Every so often, grim statistics about the demise of marriage hits the news. (One recently stated 50% of marriages end in divorce.) Somewhere along the way, the idea to nip incompatibility in the bud, before the wedding, was born and premarital counseling became almost a prerequisite. Personally, I don’t think it’s beneficial or realistic for two people to sit down during that blissful time, full of love and planning to spend their lives together, and attempt to communicate honesty. Possibly it’s fear of a deal-breaker. Whatever it is, they don’t call it the honeymoon stage for nothing.
Love takes us down a long road, initially it’s foggy with the intensity of love. The fog is blinding, especially to those glaring signs along the road that should be read before the wedding, but are often ignored. It’s only when the fog clears and and the intensity dissipates, as it will, and relationships are challenged by day to day life or extraordinary circumstances, as they surely are, that we discover whether true compatibility exists. How many couples have emerged from that fog and asked themselves, “Who the hell is this person lying next to me?”
When my then-fiancé insisted on a Catholic wedding, we were mandated to have pre-marital counseling. I remember one revelation, my fiancé stated he did not believe in any type of therapy, referring to it as hocus-pocus, one of many clues I should have taken note of. I was in that fog, very much in love and full of denial about his faults, or mine for that matter. (Another clue, marrying someone who’s nickname is “Bad,” by everyone who knows him. It was not a name of intention as it turned out, but one in fact.)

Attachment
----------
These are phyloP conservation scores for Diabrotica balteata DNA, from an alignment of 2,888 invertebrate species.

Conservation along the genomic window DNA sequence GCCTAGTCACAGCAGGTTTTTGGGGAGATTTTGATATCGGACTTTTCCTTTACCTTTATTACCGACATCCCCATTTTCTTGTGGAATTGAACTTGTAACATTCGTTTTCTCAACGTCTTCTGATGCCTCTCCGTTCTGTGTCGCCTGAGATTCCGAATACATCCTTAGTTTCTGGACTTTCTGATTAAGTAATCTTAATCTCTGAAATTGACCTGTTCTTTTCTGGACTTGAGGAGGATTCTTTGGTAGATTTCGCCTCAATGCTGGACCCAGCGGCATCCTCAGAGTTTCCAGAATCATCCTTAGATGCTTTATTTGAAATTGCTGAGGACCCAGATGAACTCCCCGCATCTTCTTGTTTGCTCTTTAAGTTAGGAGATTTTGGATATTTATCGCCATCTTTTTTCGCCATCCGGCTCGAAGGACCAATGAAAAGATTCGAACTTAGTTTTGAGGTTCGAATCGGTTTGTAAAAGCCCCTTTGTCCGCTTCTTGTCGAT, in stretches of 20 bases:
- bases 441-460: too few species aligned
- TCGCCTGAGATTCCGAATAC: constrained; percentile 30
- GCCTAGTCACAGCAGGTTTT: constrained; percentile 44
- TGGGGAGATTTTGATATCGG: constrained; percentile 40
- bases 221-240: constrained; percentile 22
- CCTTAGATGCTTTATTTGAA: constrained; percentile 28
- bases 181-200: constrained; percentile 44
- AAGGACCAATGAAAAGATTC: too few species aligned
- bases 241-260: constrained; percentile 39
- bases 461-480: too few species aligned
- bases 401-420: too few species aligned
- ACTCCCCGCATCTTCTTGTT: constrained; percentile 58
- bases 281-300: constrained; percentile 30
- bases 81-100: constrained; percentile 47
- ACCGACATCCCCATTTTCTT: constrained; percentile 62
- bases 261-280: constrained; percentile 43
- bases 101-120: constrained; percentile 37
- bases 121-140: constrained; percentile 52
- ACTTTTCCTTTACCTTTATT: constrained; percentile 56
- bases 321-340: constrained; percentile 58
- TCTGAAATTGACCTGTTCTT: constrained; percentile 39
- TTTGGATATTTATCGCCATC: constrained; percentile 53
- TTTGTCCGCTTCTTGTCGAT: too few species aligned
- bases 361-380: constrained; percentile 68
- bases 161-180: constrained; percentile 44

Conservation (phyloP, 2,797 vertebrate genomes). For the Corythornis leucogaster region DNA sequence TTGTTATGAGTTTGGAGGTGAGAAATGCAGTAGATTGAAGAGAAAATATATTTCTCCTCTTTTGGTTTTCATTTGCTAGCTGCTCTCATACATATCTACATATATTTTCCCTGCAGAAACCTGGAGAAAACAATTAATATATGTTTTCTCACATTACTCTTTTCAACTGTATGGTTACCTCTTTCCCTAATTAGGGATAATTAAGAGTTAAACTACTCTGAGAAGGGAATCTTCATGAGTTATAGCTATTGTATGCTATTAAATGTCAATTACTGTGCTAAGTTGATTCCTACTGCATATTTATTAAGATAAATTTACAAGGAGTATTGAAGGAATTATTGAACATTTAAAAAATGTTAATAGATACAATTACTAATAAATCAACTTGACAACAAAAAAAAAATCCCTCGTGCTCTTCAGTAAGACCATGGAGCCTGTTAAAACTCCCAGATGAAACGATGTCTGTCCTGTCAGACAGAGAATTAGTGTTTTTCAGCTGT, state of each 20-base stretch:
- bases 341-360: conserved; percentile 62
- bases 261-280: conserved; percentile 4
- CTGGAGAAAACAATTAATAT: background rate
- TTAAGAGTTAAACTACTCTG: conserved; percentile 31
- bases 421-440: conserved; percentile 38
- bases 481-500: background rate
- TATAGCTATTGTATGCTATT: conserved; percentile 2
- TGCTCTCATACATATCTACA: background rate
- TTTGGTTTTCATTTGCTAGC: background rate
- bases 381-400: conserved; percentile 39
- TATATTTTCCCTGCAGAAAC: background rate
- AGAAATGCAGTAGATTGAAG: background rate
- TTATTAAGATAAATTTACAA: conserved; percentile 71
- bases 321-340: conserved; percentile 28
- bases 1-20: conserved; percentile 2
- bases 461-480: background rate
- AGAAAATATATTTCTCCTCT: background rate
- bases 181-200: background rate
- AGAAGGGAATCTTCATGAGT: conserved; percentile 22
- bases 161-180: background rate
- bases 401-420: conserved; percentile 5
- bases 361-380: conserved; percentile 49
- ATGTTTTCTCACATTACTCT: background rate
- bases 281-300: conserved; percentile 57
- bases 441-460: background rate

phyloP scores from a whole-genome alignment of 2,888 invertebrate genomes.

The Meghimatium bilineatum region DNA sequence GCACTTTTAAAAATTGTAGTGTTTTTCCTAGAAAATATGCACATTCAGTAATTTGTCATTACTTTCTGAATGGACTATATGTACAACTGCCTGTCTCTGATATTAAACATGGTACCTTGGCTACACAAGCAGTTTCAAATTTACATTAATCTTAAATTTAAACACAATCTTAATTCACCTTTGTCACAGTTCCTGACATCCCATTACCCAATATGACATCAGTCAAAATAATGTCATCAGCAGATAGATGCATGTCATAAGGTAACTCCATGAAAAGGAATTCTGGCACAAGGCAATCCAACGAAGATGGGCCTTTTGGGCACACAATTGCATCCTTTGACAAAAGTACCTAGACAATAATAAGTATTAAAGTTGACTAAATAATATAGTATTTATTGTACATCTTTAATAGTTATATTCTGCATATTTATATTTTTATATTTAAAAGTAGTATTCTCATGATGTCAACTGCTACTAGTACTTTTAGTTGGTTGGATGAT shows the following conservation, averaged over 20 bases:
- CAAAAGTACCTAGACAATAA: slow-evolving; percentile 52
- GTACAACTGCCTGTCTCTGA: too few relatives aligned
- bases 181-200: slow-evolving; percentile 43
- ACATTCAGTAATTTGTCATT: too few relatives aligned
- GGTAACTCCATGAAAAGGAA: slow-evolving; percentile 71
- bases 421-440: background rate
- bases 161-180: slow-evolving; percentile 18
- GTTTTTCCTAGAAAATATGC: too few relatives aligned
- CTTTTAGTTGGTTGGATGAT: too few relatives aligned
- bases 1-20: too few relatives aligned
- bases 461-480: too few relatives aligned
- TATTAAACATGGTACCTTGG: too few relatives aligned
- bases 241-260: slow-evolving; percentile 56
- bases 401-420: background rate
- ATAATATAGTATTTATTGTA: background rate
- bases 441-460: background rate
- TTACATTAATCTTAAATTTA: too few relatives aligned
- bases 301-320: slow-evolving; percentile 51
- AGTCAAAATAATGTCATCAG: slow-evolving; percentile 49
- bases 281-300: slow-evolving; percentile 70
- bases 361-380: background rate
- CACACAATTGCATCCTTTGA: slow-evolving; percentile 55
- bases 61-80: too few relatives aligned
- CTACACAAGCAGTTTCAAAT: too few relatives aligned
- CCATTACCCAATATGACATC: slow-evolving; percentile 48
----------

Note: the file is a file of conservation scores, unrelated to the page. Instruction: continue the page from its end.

I have always believed in psychotherapy and believe there is no difference in taking care of one’s mental health, any more than going to any type of physician to heal our bodies. When my fiancé said he didn’t believe in talking about his feelings with strangers, Father Pete (yes, that was his name), emphasized the importance of staying on top of communication issues that were sure to arise during marriage. What became apparent during our marriage was that my husband was not only unwilling to talk to a professional about his feelings, his thoughts, or his concerns, he had no ability to speak honestly to me about what he felt either; I was out of the loop.
As it turned out, my spouse had no real emotion because he had no real identity. His opinions were those of whomever was influencing him at that particular time, such as whose oxygen he was sharing. He was a chameleon that, at any given moment, took on whatever persona that he felt would make him fit in, be liked, be admired or respected, no matter how inauthentic it was. I had some positive influence on him, but it wasn’t more special or meaningful than his drinking buddies, his bosses, or the various women he consorted with through the years, (such as the current one dragging him around by his fragile ego, if not some lower parts). He is a person full of insecurity and hyper-sensitive about any perceived slight, with the emotional IQ of a six-year-old.